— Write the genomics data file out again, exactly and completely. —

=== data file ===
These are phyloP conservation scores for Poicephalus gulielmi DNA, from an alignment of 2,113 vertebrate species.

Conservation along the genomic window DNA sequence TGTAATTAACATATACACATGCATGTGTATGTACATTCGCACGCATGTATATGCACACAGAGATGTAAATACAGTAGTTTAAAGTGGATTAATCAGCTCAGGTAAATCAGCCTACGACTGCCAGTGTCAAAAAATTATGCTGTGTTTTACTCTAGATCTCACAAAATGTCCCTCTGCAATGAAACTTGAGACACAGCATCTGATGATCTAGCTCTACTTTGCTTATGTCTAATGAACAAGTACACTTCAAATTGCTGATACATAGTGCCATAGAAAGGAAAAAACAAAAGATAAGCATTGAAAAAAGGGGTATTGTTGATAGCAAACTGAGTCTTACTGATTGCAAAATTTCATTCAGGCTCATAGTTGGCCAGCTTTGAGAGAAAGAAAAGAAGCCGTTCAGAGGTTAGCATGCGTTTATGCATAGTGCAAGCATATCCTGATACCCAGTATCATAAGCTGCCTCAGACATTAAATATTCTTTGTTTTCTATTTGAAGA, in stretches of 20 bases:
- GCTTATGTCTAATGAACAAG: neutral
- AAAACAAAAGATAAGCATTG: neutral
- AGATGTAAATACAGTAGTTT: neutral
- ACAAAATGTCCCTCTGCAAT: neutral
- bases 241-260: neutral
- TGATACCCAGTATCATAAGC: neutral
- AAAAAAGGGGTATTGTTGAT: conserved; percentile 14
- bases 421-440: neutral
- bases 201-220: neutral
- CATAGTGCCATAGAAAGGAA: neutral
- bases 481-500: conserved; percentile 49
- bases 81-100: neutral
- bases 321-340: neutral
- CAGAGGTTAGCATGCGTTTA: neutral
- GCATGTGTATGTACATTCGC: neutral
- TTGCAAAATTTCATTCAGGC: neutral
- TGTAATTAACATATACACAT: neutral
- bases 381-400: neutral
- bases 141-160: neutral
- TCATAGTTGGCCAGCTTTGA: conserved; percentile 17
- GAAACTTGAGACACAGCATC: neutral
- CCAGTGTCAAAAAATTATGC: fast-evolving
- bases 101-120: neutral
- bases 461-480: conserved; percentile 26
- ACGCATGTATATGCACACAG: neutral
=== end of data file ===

These are phyloP conservation scores for Poicephalus gulielmi DNA, from an alignment of 2,113 vertebrate species.

Conservation along the genomic window DNA sequence TGTAATTAACATATACACATGCATGTGTATGTACATTCGCACGCATGTATATGCACACAGAGATGTAAATACAGTAGTTTAAAGTGGATTAATCAGCTCAGGTAAATCAGCCTACGACTGCCAGTGTCAAAAAATTATGCTGTGTTTTACTCTAGATCTCACAAAATGTCCCTCTGCAATGAAACTTGAGACACAGCATCTGATGATCTAGCTCTACTTTGCTTATGTCTAATGAACAAGTACACTTCAAATTGCTGATACATAGTGCCATAGAAAGGAAAAAACAAAAGATAAGCATTGAAAAAAGGGGTATTGTTGATAGCAAACTGAGTCTTACTGATTGCAAAATTTCATTCAGGCTCATAGTTGGCCAGCTTTGAGAGAAAGAAAAGAAGCCGTTCAGAGGTTAGCATGCGTTTATGCATAGTGCAAGCATATCCTGATACCCAGTATCATAAGCTGCCTCAGACATTAAATATTCTTTGTTTTCTATTTGAAGA, in stretches of 20 bases:
- GCTTATGTCTAATGAACAAG: neutral
- AAAACAAAAGATAAGCATTG: neutral
- AGATGTAAATACAGTAGTTT: neutral
- ACAAAATGTCCCTCTGCAAT: neutral
- bases 241-260: neutral
- TGATACCCAGTATCATAAGC: neutral
- AAAAAAGGGGTATTGTTGAT: conserved; percentile 14
- bases 421-440: neutral
- bases 201-220: neutral
- CATAGTGCCATAGAAAGGAA: neutral
- bases 481-500: conserved; percentile 49
- bases 81-100: neutral
- bases 321-340: neutral
- CAGAGGTTAGCATGCGTTTA: neutral
- GCATGTGTATGTACATTCGC: neutral
- TTGCAAAATTTCATTCAGGC: neutral
- TGTAATTAACATATACACAT: neutral
- bases 381-400: neutral
- bases 141-160: neutral
- TCATAGTTGGCCAGCTTTGA: conserved; percentile 17
- GAAACTTGAGACACAGCATC: neutral
- CCAGTGTCAAAAAATTATGC: fast-evolving
- bases 101-120: neutral
- bases 461-480: conserved; percentile 26
- ACGCATGTATATGCACACAG: neutral